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  2. Thanks Danny,
    While the actual truth may be that you don’t know each of us (personally) i am sure many of us feel that indeed you do, especially if you recognize our names from semester after Semester at SBS. That is such a great feeling (to be known and acknowledged by someone we consider at least our mentor in all things art). You are right… No need to ‘sell’ us your new books or anything else for that matter because we already seek out anything that is coming from your pen, your video streaming and if we were close enough, anywhere you are offering a live session. To me, you represent motivation (in the best possible way). Maybe you don’t know you are a cheereader for all those people like me with naysing monkeys on their shoulders. I feel like you are really encouraging me on in pursuit of all things artsy that actually relate to my life and the hurdles I have to navigate. Thankfully, I have not become disillusioned and resigned to an idea that you might be another ‘snake oil’ peddler promising art (through books and classes). To this day, I tell people that I meet and who like my drawings that a little book by a guy in NYC called Danny Gregory literally changed my outlook on life and started me on a lifelong great habit of recording life as it unfolds. You have given so many of us the power to tell a story!!!

    Conclusion….no need to ‘hawk your wares’ ever….we will seek them out an buy them anyway….because we like you and we love who you are to us….thanks Danny, you make it possible for many of us to actually feel like we know you and you know us!

    Liked by 3 people

    1. Carol, I could not have said it any better! These are the perfect sentiments for me, and most likely the majority of those of us who do not comment on every blog…. Just the same, I too think Danny has given us such a gift…one that will continue for a lifetime!

      Teach them to fish…..

      Thank you Carol, and Danny!!!!

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  3. Hi Danny,

    You ought to wear blush more often. Adorable!

    Your writing is honest, funny and inspiring. Love the tone and rhythm of it all. Your art come out the same way. You are quite the spectacular creature…and I am grateful to have met you. (Maybe someday in person).

    Cheerios- Darlene

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  4. So I’m among the 1% that comment? I’m not sure if that’s daring or that I’m just mouthy. I read this because it’s intelligent, witty and substinate. Youre part of my tribe now. So you see, it’s really all about me! I did miss you. You write it, I will read it.

    Liked by 1 person

  5. Carol (above comment) basically said it all. I was so happy to discover you and your books because you were and are so real and made me feel it was okay to struggle with drawing and making art . Okay to just do it because I love it, not for any other reason. It has been a joyful journey for me getting back into art largely because of your mentorship…..whether you knew it or not.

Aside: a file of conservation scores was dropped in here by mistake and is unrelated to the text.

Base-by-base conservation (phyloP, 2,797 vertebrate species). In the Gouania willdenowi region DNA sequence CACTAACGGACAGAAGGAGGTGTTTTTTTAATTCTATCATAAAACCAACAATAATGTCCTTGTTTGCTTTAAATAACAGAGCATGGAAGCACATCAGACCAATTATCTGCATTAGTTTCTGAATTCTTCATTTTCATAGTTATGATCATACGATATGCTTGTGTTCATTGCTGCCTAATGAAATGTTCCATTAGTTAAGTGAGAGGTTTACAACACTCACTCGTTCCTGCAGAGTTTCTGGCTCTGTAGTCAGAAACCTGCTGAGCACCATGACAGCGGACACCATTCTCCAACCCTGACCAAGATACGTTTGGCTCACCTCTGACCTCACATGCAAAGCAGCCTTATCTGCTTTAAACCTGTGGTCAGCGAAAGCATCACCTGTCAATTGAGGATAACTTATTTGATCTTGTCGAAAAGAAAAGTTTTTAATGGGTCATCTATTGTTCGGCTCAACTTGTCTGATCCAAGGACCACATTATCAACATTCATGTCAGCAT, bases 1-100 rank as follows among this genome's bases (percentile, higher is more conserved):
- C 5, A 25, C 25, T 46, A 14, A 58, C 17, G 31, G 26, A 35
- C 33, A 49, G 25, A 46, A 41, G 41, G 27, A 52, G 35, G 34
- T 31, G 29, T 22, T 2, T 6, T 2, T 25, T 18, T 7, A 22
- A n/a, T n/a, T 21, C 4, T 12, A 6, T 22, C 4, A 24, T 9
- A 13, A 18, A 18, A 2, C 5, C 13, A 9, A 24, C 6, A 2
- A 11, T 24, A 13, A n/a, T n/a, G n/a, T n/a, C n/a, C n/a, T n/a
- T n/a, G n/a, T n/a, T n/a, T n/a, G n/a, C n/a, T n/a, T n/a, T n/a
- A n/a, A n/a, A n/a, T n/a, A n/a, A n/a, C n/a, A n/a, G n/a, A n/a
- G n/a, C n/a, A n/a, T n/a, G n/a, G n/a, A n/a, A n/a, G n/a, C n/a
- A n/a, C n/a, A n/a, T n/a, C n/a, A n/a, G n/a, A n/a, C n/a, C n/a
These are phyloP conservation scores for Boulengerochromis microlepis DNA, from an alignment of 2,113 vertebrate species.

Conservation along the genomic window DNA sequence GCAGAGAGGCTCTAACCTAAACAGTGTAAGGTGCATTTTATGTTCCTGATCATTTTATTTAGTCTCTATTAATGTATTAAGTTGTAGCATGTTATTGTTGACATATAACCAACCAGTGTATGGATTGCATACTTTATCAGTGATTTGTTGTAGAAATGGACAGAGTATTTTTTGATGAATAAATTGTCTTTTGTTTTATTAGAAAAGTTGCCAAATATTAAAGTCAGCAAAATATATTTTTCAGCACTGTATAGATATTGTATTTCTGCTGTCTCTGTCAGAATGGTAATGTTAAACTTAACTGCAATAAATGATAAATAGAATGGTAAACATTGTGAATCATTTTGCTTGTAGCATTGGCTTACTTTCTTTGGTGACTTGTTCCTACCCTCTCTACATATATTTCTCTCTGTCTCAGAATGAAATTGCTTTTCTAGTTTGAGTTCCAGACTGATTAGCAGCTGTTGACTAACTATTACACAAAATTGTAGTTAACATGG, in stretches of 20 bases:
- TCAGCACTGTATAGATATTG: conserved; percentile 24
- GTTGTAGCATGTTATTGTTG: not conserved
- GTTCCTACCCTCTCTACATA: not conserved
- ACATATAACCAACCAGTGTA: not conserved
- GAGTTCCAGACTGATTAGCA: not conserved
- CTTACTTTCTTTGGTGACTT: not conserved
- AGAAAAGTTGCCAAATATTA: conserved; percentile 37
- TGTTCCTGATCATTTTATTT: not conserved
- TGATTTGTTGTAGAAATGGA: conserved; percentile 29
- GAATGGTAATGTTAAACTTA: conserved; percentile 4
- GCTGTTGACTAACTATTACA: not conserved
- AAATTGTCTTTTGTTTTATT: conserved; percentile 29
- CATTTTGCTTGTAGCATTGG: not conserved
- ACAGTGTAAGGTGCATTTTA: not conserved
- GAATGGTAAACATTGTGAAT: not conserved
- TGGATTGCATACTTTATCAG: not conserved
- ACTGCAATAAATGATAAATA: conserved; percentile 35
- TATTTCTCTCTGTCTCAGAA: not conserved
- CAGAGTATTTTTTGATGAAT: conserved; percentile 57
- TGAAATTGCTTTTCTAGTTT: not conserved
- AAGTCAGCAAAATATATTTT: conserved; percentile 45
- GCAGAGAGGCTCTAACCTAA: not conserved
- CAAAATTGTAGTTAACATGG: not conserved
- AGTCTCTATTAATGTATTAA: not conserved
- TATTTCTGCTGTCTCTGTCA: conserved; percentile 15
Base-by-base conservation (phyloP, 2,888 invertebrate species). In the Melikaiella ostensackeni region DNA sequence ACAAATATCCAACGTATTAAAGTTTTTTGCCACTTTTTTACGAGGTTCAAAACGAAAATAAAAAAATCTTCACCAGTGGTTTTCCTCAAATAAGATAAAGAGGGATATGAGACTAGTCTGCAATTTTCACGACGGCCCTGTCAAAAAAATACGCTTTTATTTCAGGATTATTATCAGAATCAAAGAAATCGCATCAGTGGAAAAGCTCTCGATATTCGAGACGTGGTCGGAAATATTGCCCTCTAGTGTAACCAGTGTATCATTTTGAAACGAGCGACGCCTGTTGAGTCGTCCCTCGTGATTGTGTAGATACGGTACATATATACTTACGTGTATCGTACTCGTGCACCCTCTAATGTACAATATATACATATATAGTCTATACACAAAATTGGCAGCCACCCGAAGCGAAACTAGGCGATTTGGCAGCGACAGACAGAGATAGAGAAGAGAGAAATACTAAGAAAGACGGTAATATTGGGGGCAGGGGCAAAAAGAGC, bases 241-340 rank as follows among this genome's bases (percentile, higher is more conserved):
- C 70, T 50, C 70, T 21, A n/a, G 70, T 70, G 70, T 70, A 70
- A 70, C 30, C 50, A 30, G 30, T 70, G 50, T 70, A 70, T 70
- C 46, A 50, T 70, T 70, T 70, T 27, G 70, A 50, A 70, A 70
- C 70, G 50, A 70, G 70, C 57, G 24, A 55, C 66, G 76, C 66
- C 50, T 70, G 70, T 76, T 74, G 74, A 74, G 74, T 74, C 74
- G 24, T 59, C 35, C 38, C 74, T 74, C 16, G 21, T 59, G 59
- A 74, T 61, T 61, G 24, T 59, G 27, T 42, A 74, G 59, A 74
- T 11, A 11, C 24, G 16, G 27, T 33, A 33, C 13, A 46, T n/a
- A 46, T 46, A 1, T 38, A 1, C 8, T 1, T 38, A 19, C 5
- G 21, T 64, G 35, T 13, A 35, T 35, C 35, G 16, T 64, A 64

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  6. Danny, you might not feel like you know us but we feel like we know you. You are a friend we are always happy to hear from. We follow not only your insightful thoughts and ideas but your family, travels, dogs and more.

    I have followed you for a VERY long time. I tried the daily sketch habit on and off and it never stuck. But I stuck with you and your blog and was thrilled when you started Sketchbook Skool. Three years ago something clicked. I don’t know why but the drawing habit stuck… It started before SBS but SBS definitely helped me keep it going. Now, I draw every day because I NEED to– still such a weird feeling! And you know what? I’m getting pretty good, i’m selling the occasional drawing and sharing my work with confidence (my monkey is very small these days!)

    So what I’m trying to say is thank you. You gave so much encouragement and so much inspiration. I couldn’t have done it without you.

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  7. I am one of ‘those’ 99% who read and dont respond, however if you could hear what I say in my head, almost daily..you would preen and strut your stuff… I draw eveyday and love it..love it love it and Sir Danny of Gregory, I owe it all to you and a used book of yours I bought so long ago..your kindness and generous (its ok to earn money, really) spirit has given me back my personal and private (usually) time with a pen, pencil and sketchbook ..or paper on table in restaurant..if my drawing that day is good, really good, or a complete flop? its ok because Sir Danny said so..much love from an understanding abandonment-issues pal, Sandra

    Liked by 1 person

  8. *Phew* that was refreshing! I’ve grown tired of monkey-obsession and sales, as you now seem to have figured out. Yes, I come for a sharing of the creative spirit… Looking forward to the ‘old Danny’ who shared about dogs, and kids, and meanderings. You know, that guy who launched everyday matters and focused on Now. Yes I love SBS and all of you great instruktors. But I stuck around to watch and to grow, not be lectured or marketed to. Thanks, for the beginnings. Looking toward further adventures together.

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  9. Hi, Danny, you always give me “food for thought! ” no we have never actually “met”, face to face, for even FAceBook to Facebook, but we are old friends….as I read and encountered you and your sketches from Everyday Matters to The Monkey, and as I sketched my way through my daily life! Jack was a toddler, now a grown man and out in the art world himself….thanks for being an Art Friend!